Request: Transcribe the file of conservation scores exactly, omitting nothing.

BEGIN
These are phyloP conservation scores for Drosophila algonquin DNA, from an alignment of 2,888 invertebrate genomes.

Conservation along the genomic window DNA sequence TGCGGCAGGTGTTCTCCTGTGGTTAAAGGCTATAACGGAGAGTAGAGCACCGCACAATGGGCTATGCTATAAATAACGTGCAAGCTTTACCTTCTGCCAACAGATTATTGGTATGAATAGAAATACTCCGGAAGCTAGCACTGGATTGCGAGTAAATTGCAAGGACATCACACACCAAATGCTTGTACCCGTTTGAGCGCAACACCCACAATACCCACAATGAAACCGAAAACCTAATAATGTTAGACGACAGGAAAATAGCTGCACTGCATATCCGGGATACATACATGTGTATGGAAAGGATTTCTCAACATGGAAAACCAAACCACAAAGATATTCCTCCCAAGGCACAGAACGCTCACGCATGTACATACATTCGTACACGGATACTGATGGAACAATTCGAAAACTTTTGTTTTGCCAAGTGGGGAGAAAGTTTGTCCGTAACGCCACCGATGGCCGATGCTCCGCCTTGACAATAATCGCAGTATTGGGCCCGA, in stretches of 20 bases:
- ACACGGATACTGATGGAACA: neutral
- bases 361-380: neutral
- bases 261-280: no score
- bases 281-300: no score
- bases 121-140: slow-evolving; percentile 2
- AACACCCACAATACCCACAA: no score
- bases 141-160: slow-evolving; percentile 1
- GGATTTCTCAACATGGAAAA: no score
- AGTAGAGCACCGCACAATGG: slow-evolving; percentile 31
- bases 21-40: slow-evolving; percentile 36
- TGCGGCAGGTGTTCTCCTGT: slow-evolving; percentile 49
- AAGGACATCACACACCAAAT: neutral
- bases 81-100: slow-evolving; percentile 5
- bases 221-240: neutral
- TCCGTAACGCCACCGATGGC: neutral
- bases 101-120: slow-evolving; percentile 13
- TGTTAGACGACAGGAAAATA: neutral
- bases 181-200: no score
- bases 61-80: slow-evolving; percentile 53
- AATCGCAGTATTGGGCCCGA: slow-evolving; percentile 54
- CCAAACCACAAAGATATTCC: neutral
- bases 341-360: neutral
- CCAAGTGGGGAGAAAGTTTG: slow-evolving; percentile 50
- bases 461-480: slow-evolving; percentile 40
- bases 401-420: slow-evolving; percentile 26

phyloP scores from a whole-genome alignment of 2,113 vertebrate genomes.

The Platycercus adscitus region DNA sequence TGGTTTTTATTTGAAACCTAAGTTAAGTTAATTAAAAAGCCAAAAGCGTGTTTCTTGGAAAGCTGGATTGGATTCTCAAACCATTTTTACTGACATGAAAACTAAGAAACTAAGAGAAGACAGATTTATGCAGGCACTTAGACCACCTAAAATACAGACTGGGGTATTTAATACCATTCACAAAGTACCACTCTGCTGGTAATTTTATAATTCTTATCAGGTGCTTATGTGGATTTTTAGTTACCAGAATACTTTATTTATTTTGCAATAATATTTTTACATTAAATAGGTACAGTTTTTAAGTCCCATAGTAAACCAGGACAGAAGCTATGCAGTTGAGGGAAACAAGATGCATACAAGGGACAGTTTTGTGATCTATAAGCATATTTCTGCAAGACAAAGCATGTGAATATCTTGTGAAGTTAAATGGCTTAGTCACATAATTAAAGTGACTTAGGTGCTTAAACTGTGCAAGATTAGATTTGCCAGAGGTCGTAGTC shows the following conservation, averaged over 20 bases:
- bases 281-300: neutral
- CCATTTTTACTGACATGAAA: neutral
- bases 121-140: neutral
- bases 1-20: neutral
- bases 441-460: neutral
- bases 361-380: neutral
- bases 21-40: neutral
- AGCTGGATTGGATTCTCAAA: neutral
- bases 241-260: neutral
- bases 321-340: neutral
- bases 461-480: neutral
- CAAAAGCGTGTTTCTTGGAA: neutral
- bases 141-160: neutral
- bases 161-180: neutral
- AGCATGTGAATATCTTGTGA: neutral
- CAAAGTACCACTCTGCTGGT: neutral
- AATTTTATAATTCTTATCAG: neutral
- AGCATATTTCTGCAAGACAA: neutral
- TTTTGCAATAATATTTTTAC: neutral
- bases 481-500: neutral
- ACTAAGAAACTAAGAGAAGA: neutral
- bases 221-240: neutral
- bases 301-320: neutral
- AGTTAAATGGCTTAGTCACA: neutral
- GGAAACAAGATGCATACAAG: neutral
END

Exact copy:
These are phyloP conservation scores for Drosophila algonquin DNA, from an alignment of 2,888 invertebrate genomes.

Conservation along the genomic window DNA sequence TGCGGCAGGTGTTCTCCTGTGGTTAAAGGCTATAACGGAGAGTAGAGCACCGCACAATGGGCTATGCTATAAATAACGTGCAAGCTTTACCTTCTGCCAACAGATTATTGGTATGAATAGAAATACTCCGGAAGCTAGCACTGGATTGCGAGTAAATTGCAAGGACATCACACACCAAATGCTTGTACCCGTTTGAGCGCAACACCCACAATACCCACAATGAAACCGAAAACCTAATAATGTTAGACGACAGGAAAATAGCTGCACTGCATATCCGGGATACATACATGTGTATGGAAAGGATTTCTCAACATGGAAAACCAAACCACAAAGATATTCCTCCCAAGGCACAGAACGCTCACGCATGTACATACATTCGTACACGGATACTGATGGAACAATTCGAAAACTTTTGTTTTGCCAAGTGGGGAGAAAGTTTGTCCGTAACGCCACCGATGGCCGATGCTCCGCCTTGACAATAATCGCAGTATTGGGCCCGA, in stretches of 20 bases:
- ACACGGATACTGATGGAACA: neutral
- bases 361-380: neutral
- bases 261-280: no score
- bases 281-300: no score
- bases 121-140: slow-evolving; percentile 2
- AACACCCACAATACCCACAA: no score
- bases 141-160: slow-evolving; percentile 1
- GGATTTCTCAACATGGAAAA: no score
- AGTAGAGCACCGCACAATGG: slow-evolving; percentile 31
- bases 21-40: slow-evolving; percentile 36
- TGCGGCAGGTGTTCTCCTGT: slow-evolving; percentile 49
- AAGGACATCACACACCAAAT: neutral
- bases 81-100: slow-evolving; percentile 5
- bases 221-240: neutral
- TCCGTAACGCCACCGATGGC: neutral
- bases 101-120: slow-evolving; percentile 13
- TGTTAGACGACAGGAAAATA: neutral
- bases 181-200: no score
- bases 61-80: slow-evolving; percentile 53
- AATCGCAGTATTGGGCCCGA: slow-evolving; percentile 54
- CCAAACCACAAAGATATTCC: neutral
- bases 341-360: neutral
- CCAAGTGGGGAGAAAGTTTG: slow-evolving; percentile 50
- bases 461-480: slow-evolving; percentile 40
- bases 401-420: slow-evolving; percentile 26

phyloP scores from a whole-genome alignment of 2,113 vertebrate genomes.

The Platycercus adscitus region DNA sequence TGGTTTTTATTTGAAACCTAAGTTAAGTTAATTAAAAAGCCAAAAGCGTGTTTCTTGGAAAGCTGGATTGGATTCTCAAACCATTTTTACTGACATGAAAACTAAGAAACTAAGAGAAGACAGATTTATGCAGGCACTTAGACCACCTAAAATACAGACTGGGGTATTTAATACCATTCACAAAGTACCACTCTGCTGGTAATTTTATAATTCTTATCAGGTGCTTATGTGGATTTTTAGTTACCAGAATACTTTATTTATTTTGCAATAATATTTTTACATTAAATAGGTACAGTTTTTAAGTCCCATAGTAAACCAGGACAGAAGCTATGCAGTTGAGGGAAACAAGATGCATACAAGGGACAGTTTTGTGATCTATAAGCATATTTCTGCAAGACAAAGCATGTGAATATCTTGTGAAGTTAAATGGCTTAGTCACATAATTAAAGTGACTTAGGTGCTTAAACTGTGCAAGATTAGATTTGCCAGAGGTCGTAGTC shows the following conservation, averaged over 20 bases:
- bases 281-300: neutral
- CCATTTTTACTGACATGAAA: neutral
- bases 121-140: neutral
- bases 1-20: neutral
- bases 441-460: neutral
- bases 361-380: neutral
- bases 21-40: neutral
- AGCTGGATTGGATTCTCAAA: neutral
- bases 241-260: neutral
- bases 321-340: neutral
- bases 461-480: neutral
- CAAAAGCGTGTTTCTTGGAA: neutral
- bases 141-160: neutral
- bases 161-180: neutral
- AGCATGTGAATATCTTGTGA: neutral
- CAAAGTACCACTCTGCTGGT: neutral
- AATTTTATAATTCTTATCAG: neutral
- AGCATATTTCTGCAAGACAA: neutral
- TTTTGCAATAATATTTTTAC: neutral
- bases 481-500: neutral
- ACTAAGAAACTAAGAGAAGA: neutral
- bases 221-240: neutral
- bases 301-320: neutral
- AGTTAAATGGCTTAGTCACA: neutral
- GGAAACAAGATGCATACAAG: neutral